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Apr
8
comment What is the difference between “solidus” and “slash”?
See also Why is backslash called BACK slash when arguably it points forward?
Mar
9
awarded  Popular Question
Mar
7
awarded  Nice Question
Feb
28
comment How common is it to use the term “overland” to refer to transport by either land or sea only excluding flying?
It does have a current niche usage that seems to be on the rise for a species of adventure travelling. It's even gained a verb or at least present participle or gerund "overlanding". I know overlanders avoid flying but I'm not sure if they also avoid ferries etc or if they focus on inland adventures such as passing mountain ranges. They might not even all use it the same way. I've also seen people use "surface travel" but that has no panache so might not be gaining. I'm not sure (-:
Feb
20
asked How common is it to use the term “overland” to refer to transport by either land or sea only excluding flying?
Jan
25
comment Is it possible for a new irregular verb to appear in English language?
Keep an eye out for it in sentences and sentence fragments. Also when used alone compare it to its context. If it's in part of a GUI with several other buttons and each is a verb and "login" is a separate word, that's also a good sign.
Jan
25
comment Is it possible for a new irregular verb to appear in English language?
@Mynamite: Start looking at the text in the log-in area of the websites and apps you use. I find the (wrong) single-word verb much more common than the correct two-word verb. Stack Exchange is one of the ones that gets it right. So it's obviously a widely used spelling mistake resulting in a new irregularity that's blisfully ignored by the people who use it. log in -> login is not a lone word in this and when you start looking you also see the reverse is quite common too.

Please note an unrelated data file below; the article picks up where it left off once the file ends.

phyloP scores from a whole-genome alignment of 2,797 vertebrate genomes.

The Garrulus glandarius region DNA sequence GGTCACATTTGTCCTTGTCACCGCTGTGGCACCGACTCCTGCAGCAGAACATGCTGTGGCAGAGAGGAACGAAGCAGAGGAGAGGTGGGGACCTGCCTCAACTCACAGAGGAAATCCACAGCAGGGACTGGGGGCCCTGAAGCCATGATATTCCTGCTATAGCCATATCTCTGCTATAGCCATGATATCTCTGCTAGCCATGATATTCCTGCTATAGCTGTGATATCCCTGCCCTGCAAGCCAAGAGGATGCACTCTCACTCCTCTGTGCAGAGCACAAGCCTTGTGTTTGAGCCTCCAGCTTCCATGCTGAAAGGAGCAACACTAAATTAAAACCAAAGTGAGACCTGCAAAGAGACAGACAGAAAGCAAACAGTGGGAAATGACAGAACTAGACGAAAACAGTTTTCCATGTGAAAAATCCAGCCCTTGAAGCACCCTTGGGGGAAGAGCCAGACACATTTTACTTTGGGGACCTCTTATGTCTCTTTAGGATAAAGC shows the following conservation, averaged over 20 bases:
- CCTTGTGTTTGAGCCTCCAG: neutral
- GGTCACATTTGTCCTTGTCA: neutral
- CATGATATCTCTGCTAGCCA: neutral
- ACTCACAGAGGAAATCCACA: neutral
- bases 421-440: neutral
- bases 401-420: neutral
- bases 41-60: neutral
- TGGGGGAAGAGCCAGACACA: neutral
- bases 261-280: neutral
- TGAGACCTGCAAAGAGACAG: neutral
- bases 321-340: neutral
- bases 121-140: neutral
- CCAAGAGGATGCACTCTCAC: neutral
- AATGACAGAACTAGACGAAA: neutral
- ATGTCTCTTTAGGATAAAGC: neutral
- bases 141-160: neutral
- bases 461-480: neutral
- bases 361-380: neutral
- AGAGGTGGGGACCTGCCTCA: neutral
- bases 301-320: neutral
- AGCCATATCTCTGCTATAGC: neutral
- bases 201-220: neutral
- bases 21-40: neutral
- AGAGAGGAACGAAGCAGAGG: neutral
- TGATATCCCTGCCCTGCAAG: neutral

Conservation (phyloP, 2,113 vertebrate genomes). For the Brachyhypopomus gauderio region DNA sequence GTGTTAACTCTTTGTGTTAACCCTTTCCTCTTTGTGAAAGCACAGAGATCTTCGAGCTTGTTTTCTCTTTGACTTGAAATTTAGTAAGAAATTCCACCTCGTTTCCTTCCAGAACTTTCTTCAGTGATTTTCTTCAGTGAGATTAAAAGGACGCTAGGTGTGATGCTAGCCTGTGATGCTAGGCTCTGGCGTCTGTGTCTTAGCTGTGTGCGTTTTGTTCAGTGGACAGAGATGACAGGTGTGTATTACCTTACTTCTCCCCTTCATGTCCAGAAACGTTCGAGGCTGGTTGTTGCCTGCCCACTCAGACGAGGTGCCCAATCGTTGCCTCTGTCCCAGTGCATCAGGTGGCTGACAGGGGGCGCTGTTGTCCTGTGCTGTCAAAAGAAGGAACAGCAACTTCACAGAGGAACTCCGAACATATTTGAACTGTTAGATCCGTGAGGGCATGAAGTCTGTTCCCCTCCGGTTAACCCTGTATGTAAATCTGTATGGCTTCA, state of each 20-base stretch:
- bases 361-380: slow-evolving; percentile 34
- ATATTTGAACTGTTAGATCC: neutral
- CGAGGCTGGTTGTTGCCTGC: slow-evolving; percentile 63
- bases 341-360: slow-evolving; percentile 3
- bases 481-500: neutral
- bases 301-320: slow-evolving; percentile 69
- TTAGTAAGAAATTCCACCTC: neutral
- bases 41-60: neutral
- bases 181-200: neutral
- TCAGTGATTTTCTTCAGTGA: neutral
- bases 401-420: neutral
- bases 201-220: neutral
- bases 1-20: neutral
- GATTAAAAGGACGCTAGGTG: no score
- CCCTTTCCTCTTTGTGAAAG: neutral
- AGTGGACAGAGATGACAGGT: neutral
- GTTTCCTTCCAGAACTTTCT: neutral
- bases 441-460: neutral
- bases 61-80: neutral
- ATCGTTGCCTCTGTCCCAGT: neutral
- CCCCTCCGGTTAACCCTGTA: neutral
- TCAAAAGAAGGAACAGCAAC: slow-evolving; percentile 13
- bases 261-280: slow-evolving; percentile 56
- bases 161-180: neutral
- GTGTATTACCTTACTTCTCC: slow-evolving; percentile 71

Dec
30
awarded  Yearling
Dec
22
comment What are the distinctions between “authoritarian”, “totalitarian”, and “dictatorial”?
Neither these examples nor the current accepted answer really illustrate any difference between dictator and despot that I can grasp.
Nov
4
awarded  Famous Question
Oct
19
awarded  Famous Question
Sep
30
awarded  Nice Answer
Sep
1
awarded  Nice Answer
Aug
27
awarded  Popular Question
Aug
16
comment Answer to “enjoy your meal”
There is an English equivalent for "bon appetit". It is "bon appetit". Just as "rendezvous" is the English equivalent for "rendez-vous" and "garage" is the English equivalent for "garage". It's just at the less anglicized end of the scale. Maybe even a bit tongue in cheek but many of us use it, unlike "enjoy your meal".
Aug
6
comment The difference between 'transfer' and 'transit' in the context of airports and train stations
And thus I must now ask what precisely is a "flight transfer"? (-: Is this a common term or just the wording that happened to pop into your head for no particular reason?
Aug
6
comment The difference between 'transfer' and 'transit' in the context of airports and train stations
There's also "airport transfer", which I'm not sure means "transfer between two airports in relative proximity to continue a flight itinerary" or "transport between an airport and a place of accommodation". Or it could mean both.
Aug
5
awarded  Notable Question
Aug
2
revised Is 'set phrase' a set phrase?
typo "and" was meant to be "an"
Aug
2
awarded  Popular Question